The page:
Here's an example of how to test the pam_tally mechanism. I'll be using a CentOS-3 box w/o SELinux (don't affect this anyway AFAIK), using the PAM service "su", local user "test" and default faillog records in /var/log/faillog. * Note no system should have a user called "test" unless you have a) made it an unprivileged user and b) set a ridiculously strong password and c) restricted access to it in the most BOFH-stylee kind of way.
0. Check if you got /var/log/faillog: using pam_tally's "onerr=fail" will cause a DoS if the file doesn't exsist, so make sure you want that. Most likely you'll want "onerr=succeed" and let another module in the PAM stack deny or allow access to the service.
1. Check for user "test" if it's got a non-zero ".fail_max" in faillog: "faillog -u test" (or "pam_tally --user test"). Enter a maximum or 2: "faillog -u test -m 2" (and check it's set correctly).
2. Edit your /etc/pam.d/su stack:
auth sufficient /lib/security/$ISA/pam_rootok.so
auth required /lib/security/$ISA/pam_tally.so onerr=succeed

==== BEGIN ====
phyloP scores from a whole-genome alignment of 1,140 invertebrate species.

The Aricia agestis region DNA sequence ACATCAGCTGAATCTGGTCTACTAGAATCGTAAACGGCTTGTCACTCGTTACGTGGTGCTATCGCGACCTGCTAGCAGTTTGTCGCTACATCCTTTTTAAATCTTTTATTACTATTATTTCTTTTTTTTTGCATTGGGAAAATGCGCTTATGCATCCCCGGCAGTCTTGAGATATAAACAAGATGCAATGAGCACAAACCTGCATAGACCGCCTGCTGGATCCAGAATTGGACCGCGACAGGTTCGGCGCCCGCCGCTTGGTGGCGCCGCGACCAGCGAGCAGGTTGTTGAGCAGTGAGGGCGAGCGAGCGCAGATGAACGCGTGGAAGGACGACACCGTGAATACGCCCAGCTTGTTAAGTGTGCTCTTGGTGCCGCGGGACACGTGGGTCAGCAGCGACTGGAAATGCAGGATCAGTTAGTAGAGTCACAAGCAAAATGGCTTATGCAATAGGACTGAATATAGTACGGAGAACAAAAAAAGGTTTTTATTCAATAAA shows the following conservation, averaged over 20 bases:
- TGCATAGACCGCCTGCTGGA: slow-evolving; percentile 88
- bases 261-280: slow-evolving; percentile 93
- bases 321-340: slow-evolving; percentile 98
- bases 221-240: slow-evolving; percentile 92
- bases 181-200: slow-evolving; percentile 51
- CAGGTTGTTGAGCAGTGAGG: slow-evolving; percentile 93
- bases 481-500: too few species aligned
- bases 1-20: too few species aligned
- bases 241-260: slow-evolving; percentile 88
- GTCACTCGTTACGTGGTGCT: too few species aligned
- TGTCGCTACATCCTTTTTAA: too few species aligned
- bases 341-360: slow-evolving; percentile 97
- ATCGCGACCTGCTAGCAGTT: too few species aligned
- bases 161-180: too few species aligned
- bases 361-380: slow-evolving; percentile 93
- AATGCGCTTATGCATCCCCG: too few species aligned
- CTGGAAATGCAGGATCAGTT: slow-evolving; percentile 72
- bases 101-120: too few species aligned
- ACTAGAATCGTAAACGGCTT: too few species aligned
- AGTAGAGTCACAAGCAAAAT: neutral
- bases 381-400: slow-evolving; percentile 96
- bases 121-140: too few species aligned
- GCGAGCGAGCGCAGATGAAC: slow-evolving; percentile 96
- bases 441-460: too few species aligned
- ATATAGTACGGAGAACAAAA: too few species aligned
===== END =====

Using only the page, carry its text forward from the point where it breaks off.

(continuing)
auth required /lib/security/$ISA/pam_stack.so service=system-auth
account required /lib/security/$ISA/pam_tally.so deny=3
account required /lib/security/$ISA/pam_stack.so service=system-auth
password required /lib/security/$ISA/pam_stack.so service=system-auth
session required /lib/security/$ISA/pam_stack.so service=system-auth
** The "deny=3" is only used for users that don't have ".fail_max" in faillog.
3. Now try to su to user "test" and give a vronk password. Repeat once more. Check with faillog: "faillog -u test" or "pam_tally --user test" and see the counter get incremented.
4. Now try to su to user "test" giving the correct password and see access being denied.
Please make it a standard procedure to first use the faillog / pam_tally tools and read the system logs to check for errors before reporting failures.
*** Cracklib is for password strength, not denying logins, so if you say "retry=3" you're giving 3 *chances* before returning. A user can rerun it w/o probs, no denial. And if you use "remember" make sure you have got a file "/etc/security/opasswd" for storing old passes (if the RPM didn't create this already).